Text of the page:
As a young girl, my grandmother would speak to us grandchildren in Spanish. She would always ask us to respond to her in the same language. It was her way of preserving home for us. Later I found she was in a rebellion against losing her mother tongue. She grew up in the generation where Spanish was not allowed in public or private schools.
Her hands swelled with blisters when the nuns would ask each child to extend their hands over the desk only to be met with a whip-like slap of a yard stick. English was the only language allowed. The educational system was determined to eradicate the words of the generation which carried Spanish in their bones if they had to beat it out of them.
I don’t remember if my first language was Spanish or English. What I do know is I’ve always been able to read, write, and speak in both languages. I can weave them together like a basket weaver makes baskets to carry the fruit of our labor. That labor has been me birthing a generation that no longer holds Spanish in their bones nor on their skin.
Stolen Words is a powerful account of a little girl and her grandfather. When she asks her grandfather to say something in his mother tongue of Cree, he cannot remember how. He shares with her how it was stolen. Without glossing over the reality of what assimilation costs us, Florence maintains truth while keenly aware of her audience.
The story ends on a hopeful note when the granddaughter helps the grandfather remember his words with a book her teacher helped her obtain. Together, we too learn a few Cree words. My favorite illustrated page is the one with the words flying in the wings of birds released from their cage in the Cree book.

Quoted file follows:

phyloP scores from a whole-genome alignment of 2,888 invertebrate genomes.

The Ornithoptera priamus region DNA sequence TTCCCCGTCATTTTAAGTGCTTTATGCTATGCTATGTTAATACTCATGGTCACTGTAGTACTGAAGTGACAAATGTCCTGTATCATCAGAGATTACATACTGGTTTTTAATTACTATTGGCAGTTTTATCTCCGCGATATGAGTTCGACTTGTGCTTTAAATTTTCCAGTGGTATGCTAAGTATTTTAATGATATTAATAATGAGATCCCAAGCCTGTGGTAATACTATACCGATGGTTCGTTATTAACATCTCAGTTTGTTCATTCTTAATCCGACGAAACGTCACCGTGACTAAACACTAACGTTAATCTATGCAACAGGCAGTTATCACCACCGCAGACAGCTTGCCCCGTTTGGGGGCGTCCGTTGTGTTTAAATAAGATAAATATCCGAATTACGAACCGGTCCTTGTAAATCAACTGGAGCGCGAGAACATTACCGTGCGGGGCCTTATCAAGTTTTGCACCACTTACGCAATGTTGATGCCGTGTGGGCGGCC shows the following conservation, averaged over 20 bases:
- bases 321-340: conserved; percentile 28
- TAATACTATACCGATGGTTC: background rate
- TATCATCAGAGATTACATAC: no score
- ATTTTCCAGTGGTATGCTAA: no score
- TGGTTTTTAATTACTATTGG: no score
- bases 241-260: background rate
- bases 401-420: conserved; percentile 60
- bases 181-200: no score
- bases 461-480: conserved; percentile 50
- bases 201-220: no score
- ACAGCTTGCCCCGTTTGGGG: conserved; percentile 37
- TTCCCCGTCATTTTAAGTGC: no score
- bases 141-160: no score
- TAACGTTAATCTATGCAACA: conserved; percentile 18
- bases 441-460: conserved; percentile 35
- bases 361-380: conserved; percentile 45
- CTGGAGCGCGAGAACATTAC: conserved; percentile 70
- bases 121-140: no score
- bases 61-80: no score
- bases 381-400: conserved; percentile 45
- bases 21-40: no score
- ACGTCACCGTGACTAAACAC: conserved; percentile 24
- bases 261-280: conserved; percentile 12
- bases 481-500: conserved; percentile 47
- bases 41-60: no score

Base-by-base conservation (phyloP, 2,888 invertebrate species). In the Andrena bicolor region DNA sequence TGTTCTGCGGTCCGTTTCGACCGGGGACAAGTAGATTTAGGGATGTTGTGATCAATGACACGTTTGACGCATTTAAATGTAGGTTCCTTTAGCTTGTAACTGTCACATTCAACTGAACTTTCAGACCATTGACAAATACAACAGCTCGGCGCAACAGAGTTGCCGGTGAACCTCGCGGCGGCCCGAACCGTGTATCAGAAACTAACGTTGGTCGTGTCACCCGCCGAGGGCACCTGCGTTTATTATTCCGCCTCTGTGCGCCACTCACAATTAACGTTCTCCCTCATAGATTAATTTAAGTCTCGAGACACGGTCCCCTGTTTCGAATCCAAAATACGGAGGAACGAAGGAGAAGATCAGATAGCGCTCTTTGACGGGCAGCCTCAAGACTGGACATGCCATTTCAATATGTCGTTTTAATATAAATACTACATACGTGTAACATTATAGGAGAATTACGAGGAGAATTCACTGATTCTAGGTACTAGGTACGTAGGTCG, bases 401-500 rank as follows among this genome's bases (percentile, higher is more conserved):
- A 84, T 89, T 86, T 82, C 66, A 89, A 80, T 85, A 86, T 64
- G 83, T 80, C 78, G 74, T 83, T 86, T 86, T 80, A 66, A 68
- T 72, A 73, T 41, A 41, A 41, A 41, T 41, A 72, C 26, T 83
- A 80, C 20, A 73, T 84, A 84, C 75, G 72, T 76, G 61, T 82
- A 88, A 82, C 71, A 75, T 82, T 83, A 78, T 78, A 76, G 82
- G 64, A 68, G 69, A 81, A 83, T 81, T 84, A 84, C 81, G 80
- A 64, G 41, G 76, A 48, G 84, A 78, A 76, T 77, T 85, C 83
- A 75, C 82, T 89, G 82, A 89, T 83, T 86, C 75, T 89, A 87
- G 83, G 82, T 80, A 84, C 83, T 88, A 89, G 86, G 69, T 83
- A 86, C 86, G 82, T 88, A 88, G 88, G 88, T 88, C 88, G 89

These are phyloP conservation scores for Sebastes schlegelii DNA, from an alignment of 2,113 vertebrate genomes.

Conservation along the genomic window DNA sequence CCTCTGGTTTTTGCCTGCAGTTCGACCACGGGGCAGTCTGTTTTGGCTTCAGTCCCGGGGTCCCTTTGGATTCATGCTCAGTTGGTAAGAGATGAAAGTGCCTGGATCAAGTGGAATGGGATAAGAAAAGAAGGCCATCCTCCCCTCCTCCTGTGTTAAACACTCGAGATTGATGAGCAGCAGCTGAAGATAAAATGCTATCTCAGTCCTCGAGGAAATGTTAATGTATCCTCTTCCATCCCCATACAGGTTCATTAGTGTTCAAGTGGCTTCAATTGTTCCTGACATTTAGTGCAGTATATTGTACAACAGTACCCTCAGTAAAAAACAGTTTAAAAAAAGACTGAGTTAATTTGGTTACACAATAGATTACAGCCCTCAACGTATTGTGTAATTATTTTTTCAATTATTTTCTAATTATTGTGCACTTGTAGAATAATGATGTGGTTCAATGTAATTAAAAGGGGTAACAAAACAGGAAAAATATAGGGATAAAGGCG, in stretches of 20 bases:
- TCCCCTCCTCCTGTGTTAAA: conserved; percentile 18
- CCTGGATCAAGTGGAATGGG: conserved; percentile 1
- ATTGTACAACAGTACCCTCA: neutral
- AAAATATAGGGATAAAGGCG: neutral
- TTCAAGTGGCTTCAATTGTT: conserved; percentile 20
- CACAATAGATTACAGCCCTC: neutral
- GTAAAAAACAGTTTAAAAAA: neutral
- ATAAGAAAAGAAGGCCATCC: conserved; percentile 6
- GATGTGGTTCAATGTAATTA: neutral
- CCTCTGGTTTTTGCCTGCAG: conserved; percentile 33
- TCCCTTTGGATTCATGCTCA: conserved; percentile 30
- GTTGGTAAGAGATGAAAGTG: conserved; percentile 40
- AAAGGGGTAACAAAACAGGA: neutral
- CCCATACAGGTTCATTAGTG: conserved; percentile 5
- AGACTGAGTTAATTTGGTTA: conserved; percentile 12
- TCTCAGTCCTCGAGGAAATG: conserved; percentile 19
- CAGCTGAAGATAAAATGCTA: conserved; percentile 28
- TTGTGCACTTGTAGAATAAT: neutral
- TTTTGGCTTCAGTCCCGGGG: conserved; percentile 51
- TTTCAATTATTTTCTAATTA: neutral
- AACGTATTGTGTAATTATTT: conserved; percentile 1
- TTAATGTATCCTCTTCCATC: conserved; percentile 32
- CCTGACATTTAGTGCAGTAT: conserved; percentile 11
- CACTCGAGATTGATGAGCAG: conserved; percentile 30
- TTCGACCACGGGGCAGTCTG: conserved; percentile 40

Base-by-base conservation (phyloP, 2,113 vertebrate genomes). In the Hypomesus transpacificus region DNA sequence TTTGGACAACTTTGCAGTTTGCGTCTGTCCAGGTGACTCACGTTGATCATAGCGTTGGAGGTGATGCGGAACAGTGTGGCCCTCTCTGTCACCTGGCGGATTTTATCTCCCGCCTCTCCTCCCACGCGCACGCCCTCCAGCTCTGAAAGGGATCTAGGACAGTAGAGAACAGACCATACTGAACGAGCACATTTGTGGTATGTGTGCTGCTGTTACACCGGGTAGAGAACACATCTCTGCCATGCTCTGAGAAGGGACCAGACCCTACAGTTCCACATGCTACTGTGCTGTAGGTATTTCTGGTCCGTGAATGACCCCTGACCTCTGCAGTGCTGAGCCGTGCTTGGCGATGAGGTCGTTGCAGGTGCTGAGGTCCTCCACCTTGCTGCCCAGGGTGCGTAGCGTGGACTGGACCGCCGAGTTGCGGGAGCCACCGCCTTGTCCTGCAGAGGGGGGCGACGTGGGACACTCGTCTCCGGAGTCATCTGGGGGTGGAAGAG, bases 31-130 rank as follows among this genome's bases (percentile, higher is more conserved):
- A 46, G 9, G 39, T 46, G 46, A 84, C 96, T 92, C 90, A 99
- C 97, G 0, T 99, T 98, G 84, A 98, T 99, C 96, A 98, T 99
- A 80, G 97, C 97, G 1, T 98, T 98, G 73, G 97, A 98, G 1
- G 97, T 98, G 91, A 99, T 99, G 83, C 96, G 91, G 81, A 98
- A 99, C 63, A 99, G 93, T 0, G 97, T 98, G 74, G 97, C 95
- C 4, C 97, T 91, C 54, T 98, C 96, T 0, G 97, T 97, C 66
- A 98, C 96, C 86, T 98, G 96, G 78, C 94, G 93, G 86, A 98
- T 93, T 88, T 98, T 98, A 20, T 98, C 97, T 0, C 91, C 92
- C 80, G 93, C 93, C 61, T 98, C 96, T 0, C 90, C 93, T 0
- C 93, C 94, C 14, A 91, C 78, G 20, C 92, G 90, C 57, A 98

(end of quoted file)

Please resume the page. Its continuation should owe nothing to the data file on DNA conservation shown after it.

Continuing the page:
This book is educational, truthful, and dire in preserving the heritage of indigenous people like the Canadian tribe of Cree. I highly recommend it be read to children at any age. It is sure to be a classic.
I was provided a free e-book copy of this book from NetGalley. I was not required to write a positive review. The opinions expressed are my own.I am disclosing this in accordance with the Federal Trade Commission’s 16 CFR, Part 255 <http://www.access.gpo.gov/nara/cfr/waisidx_03/16cfr255_03.html> : “Guides Concerning the Use of Endorsements and Testimonials in Advertising.”
From Second Story Press:
About the Author
Melanie Florence is an award-winning writer of Cree and Scottish heritage. Her book Jordin Tootoo: The Highs and Lows in the Journey of the First Inuk to Play in the NHL was chosen as an Honor Book by The American Indian Library Association. Her first picture book, Missing Nimama, won the TD Canadian Children’s Literature Award. She is also the author of Righting Canada’s Wrongs: Residential Schools and several YA novels, including The Missing. Melanie lives with her husband and two children in Toronto.
Melanie wrote Stolen Words in honor of her grandfather, whom she was close to as a child. Melanie never had the chance to speak to him about his Cree heritage, and this story is about the healing relationship she wishes she had been able to have with him.
About the Illustrator
Gabrielle Grimard uses various media to research and create the illustrations for a book, but her favorite aspect will always be color. She uses mainly watercolors, gouache and oil. She adds a touch of wooden pencil for the details. She has illustrated dozens of books and has been nominated for several awards. She lives in Montreal, Quebec.
*Featured image from Second Story Press.
Stolen Words releases on September 5, 2017.